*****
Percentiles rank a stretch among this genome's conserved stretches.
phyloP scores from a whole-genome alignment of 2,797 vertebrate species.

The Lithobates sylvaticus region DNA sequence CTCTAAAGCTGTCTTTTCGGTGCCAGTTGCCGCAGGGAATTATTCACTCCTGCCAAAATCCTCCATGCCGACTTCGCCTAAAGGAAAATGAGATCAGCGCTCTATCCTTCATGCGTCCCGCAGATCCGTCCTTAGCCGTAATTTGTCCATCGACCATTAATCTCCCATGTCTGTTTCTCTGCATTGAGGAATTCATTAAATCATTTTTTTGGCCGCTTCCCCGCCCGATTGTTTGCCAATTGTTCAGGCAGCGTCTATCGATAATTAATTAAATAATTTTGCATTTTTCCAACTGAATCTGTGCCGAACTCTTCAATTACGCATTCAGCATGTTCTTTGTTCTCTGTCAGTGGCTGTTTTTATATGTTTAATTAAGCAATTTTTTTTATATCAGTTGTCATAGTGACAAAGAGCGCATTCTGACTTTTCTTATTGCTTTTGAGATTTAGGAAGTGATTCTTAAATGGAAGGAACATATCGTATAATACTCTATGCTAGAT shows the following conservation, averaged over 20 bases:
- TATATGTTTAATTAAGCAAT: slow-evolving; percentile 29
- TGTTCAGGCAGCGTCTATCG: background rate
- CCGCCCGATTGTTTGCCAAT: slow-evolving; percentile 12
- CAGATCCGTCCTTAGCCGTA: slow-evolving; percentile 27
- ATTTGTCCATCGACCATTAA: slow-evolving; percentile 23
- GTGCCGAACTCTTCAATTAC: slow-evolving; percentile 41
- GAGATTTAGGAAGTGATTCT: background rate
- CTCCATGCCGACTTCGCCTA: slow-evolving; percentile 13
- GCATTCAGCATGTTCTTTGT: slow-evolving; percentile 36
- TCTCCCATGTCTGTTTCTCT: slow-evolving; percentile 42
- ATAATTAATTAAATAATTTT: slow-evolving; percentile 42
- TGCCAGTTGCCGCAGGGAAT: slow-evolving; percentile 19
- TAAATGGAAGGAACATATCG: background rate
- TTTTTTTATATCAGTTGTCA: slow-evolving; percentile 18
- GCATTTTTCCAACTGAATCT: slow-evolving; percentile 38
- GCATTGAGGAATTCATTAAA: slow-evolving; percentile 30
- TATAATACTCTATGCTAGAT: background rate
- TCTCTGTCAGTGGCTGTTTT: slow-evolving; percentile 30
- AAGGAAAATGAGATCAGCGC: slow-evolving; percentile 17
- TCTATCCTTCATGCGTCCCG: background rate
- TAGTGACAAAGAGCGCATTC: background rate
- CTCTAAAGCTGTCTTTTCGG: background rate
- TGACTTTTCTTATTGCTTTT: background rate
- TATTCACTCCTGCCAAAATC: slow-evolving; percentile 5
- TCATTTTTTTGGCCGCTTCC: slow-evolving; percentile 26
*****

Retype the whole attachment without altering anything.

Percentiles rank a stretch among this genome's conserved stretches.
phyloP scores from a whole-genome alignment of 2,797 vertebrate species.

The Lithobates sylvaticus region DNA sequence CTCTAAAGCTGTCTTTTCGGTGCCAGTTGCCGCAGGGAATTATTCACTCCTGCCAAAATCCTCCATGCCGACTTCGCCTAAAGGAAAATGAGATCAGCGCTCTATCCTTCATGCGTCCCGCAGATCCGTCCTTAGCCGTAATTTGTCCATCGACCATTAATCTCCCATGTCTGTTTCTCTGCATTGAGGAATTCATTAAATCATTTTTTTGGCCGCTTCCCCGCCCGATTGTTTGCCAATTGTTCAGGCAGCGTCTATCGATAATTAATTAAATAATTTTGCATTTTTCCAACTGAATCTGTGCCGAACTCTTCAATTACGCATTCAGCATGTTCTTTGTTCTCTGTCAGTGGCTGTTTTTATATGTTTAATTAAGCAATTTTTTTTATATCAGTTGTCATAGTGACAAAGAGCGCATTCTGACTTTTCTTATTGCTTTTGAGATTTAGGAAGTGATTCTTAAATGGAAGGAACATATCGTATAATACTCTATGCTAGAT shows the following conservation, averaged over 20 bases:
- TATATGTTTAATTAAGCAAT: slow-evolving; percentile 29
- TGTTCAGGCAGCGTCTATCG: background rate
- CCGCCCGATTGTTTGCCAAT: slow-evolving; percentile 12
- CAGATCCGTCCTTAGCCGTA: slow-evolving; percentile 27
- ATTTGTCCATCGACCATTAA: slow-evolving; percentile 23
- GTGCCGAACTCTTCAATTAC: slow-evolving; percentile 41
- GAGATTTAGGAAGTGATTCT: background rate
- CTCCATGCCGACTTCGCCTA: slow-evolving; percentile 13
- GCATTCAGCATGTTCTTTGT: slow-evolving; percentile 36
- TCTCCCATGTCTGTTTCTCT: slow-evolving; percentile 42
- ATAATTAATTAAATAATTTT: slow-evolving; percentile 42
- TGCCAGTTGCCGCAGGGAAT: slow-evolving; percentile 19
- TAAATGGAAGGAACATATCG: background rate
- TTTTTTTATATCAGTTGTCA: slow-evolving; percentile 18
- GCATTTTTCCAACTGAATCT: slow-evolving; percentile 38
- GCATTGAGGAATTCATTAAA: slow-evolving; percentile 30
- TATAATACTCTATGCTAGAT: background rate
- TCTCTGTCAGTGGCTGTTTT: slow-evolving; percentile 30
- AAGGAAAATGAGATCAGCGC: slow-evolving; percentile 17
- TCTATCCTTCATGCGTCCCG: background rate
- TAGTGACAAAGAGCGCATTC: background rate
- CTCTAAAGCTGTCTTTTCGG: background rate
- TGACTTTTCTTATTGCTTTT: background rate
- TATTCACTCCTGCCAAAATC: slow-evolving; percentile 5
- TCATTTTTTTGGCCGCTTCC: slow-evolving; percentile 26